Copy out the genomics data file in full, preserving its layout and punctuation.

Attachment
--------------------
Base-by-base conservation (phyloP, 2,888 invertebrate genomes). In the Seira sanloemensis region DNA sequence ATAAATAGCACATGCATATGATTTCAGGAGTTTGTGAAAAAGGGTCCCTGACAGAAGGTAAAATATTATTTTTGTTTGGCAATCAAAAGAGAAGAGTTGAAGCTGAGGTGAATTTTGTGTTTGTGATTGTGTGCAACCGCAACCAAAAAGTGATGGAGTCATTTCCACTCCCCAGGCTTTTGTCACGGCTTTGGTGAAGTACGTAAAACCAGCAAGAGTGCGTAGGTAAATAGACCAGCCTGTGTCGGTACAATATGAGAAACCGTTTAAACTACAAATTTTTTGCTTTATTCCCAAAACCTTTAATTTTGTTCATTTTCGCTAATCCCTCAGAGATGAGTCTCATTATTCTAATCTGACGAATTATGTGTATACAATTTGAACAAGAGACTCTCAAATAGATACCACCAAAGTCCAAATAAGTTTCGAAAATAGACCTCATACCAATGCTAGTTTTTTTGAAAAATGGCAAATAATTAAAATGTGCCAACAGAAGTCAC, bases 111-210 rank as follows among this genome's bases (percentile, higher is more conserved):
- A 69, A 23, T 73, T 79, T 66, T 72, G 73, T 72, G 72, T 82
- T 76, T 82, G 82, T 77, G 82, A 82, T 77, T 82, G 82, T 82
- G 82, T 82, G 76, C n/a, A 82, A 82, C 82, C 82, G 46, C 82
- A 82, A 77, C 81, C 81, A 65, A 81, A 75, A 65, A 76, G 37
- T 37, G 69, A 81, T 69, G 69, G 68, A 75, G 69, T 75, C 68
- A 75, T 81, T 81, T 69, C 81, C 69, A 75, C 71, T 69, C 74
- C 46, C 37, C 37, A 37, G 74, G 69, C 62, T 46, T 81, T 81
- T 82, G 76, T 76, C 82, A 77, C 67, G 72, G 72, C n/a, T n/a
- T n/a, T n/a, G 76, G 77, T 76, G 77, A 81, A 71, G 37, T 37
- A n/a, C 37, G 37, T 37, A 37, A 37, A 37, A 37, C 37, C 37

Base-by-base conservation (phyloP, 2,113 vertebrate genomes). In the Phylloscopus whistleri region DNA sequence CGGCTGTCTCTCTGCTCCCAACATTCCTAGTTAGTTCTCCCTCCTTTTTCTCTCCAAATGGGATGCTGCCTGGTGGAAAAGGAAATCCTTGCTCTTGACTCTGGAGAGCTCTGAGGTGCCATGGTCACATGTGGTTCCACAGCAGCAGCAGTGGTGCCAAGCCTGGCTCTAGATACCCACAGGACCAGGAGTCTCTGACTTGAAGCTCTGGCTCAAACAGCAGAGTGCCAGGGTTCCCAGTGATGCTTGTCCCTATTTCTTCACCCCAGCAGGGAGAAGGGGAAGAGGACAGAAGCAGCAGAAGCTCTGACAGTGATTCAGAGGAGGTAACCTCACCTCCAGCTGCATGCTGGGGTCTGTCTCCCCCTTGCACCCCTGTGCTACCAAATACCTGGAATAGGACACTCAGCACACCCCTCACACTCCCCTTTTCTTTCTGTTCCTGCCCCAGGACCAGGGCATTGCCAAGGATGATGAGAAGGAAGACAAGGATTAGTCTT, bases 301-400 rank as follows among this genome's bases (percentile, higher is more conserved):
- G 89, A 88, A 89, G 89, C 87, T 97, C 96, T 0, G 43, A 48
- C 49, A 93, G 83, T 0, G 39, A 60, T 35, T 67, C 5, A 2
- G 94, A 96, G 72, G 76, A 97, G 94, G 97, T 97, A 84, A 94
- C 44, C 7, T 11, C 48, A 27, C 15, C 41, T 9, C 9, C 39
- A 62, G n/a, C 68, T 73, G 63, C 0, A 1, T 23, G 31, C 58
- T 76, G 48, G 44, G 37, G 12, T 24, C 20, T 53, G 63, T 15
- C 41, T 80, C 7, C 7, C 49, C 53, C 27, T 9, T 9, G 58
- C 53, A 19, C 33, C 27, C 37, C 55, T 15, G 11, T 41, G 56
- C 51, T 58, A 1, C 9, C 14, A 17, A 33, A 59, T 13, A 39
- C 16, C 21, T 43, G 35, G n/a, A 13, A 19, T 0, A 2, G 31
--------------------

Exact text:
Base-by-base conservation (phyloP, 2,888 invertebrate genomes). In the Seira sanloemensis region DNA sequence ATAAATAGCACATGCATATGATTTCAGGAGTTTGTGAAAAAGGGTCCCTGACAGAAGGTAAAATATTATTTTTGTTTGGCAATCAAAAGAGAAGAGTTGAAGCTGAGGTGAATTTTGTGTTTGTGATTGTGTGCAACCGCAACCAAAAAGTGATGGAGTCATTTCCACTCCCCAGGCTTTTGTCACGGCTTTGGTGAAGTACGTAAAACCAGCAAGAGTGCGTAGGTAAATAGACCAGCCTGTGTCGGTACAATATGAGAAACCGTTTAAACTACAAATTTTTTGCTTTATTCCCAAAACCTTTAATTTTGTTCATTTTCGCTAATCCCTCAGAGATGAGTCTCATTATTCTAATCTGACGAATTATGTGTATACAATTTGAACAAGAGACTCTCAAATAGATACCACCAAAGTCCAAATAAGTTTCGAAAATAGACCTCATACCAATGCTAGTTTTTTTGAAAAATGGCAAATAATTAAAATGTGCCAACAGAAGTCAC, bases 111-210 rank as follows among this genome's bases (percentile, higher is more conserved):
- A 69, A 23, T 73, T 79, T 66, T 72, G 73, T 72, G 72, T 82
- T 76, T 82, G 82, T 77, G 82, A 82, T 77, T 82, G 82, T 82
- G 82, T 82, G 76, C n/a, A 82, A 82, C 82, C 82, G 46, C 82
- A 82, A 77, C 81, C 81, A 65, A 81, A 75, A 65, A 76, G 37
- T 37, G 69, A 81, T 69, G 69, G 68, A 75, G 69, T 75, C 68
- A 75, T 81, T 81, T 69, C 81, C 69, A 75, C 71, T 69, C 74
- C 46, C 37, C 37, A 37, G 74, G 69, C 62, T 46, T 81, T 81
- T 82, G 76, T 76, C 82, A 77, C 67, G 72, G 72, C n/a, T n/a
- T n/a, T n/a, G 76, G 77, T 76, G 77, A 81, A 71, G 37, T 37
- A n/a, C 37, G 37, T 37, A 37, A 37, A 37, A 37, C 37, C 37

Base-by-base conservation (phyloP, 2,113 vertebrate genomes). In the Phylloscopus whistleri region DNA sequence CGGCTGTCTCTCTGCTCCCAACATTCCTAGTTAGTTCTCCCTCCTTTTTCTCTCCAAATGGGATGCTGCCTGGTGGAAAAGGAAATCCTTGCTCTTGACTCTGGAGAGCTCTGAGGTGCCATGGTCACATGTGGTTCCACAGCAGCAGCAGTGGTGCCAAGCCTGGCTCTAGATACCCACAGGACCAGGAGTCTCTGACTTGAAGCTCTGGCTCAAACAGCAGAGTGCCAGGGTTCCCAGTGATGCTTGTCCCTATTTCTTCACCCCAGCAGGGAGAAGGGGAAGAGGACAGAAGCAGCAGAAGCTCTGACAGTGATTCAGAGGAGGTAACCTCACCTCCAGCTGCATGCTGGGGTCTGTCTCCCCCTTGCACCCCTGTGCTACCAAATACCTGGAATAGGACACTCAGCACACCCCTCACACTCCCCTTTTCTTTCTGTTCCTGCCCCAGGACCAGGGCATTGCCAAGGATGATGAGAAGGAAGACAAGGATTAGTCTT, bases 301-400 rank as follows among this genome's bases (percentile, higher is more conserved):
- G 89, A 88, A 89, G 89, C 87, T 97, C 96, T 0, G 43, A 48
- C 49, A 93, G 83, T 0, G 39, A 60, T 35, T 67, C 5, A 2
- G 94, A 96, G 72, G 76, A 97, G 94, G 97, T 97, A 84, A 94
- C 44, C 7, T 11, C 48, A 27, C 15, C 41, T 9, C 9, C 39
- A 62, G n/a, C 68, T 73, G 63, C 0, A 1, T 23, G 31, C 58
- T 76, G 48, G 44, G 37, G 12, T 24, C 20, T 53, G 63, T 15
- C 41, T 80, C 7, C 7, C 49, C 53, C 27, T 9, T 9, G 58
- C 53, A 19, C 33, C 27, C 37, C 55, T 15, G 11, T 41, G 56
- C 51, T 58, A 1, C 9, C 14, A 17, A 33, A 59, T 13, A 39
- C 16, C 21, T 43, G 35, G n/a, A 13, A 19, T 0, A 2, G 31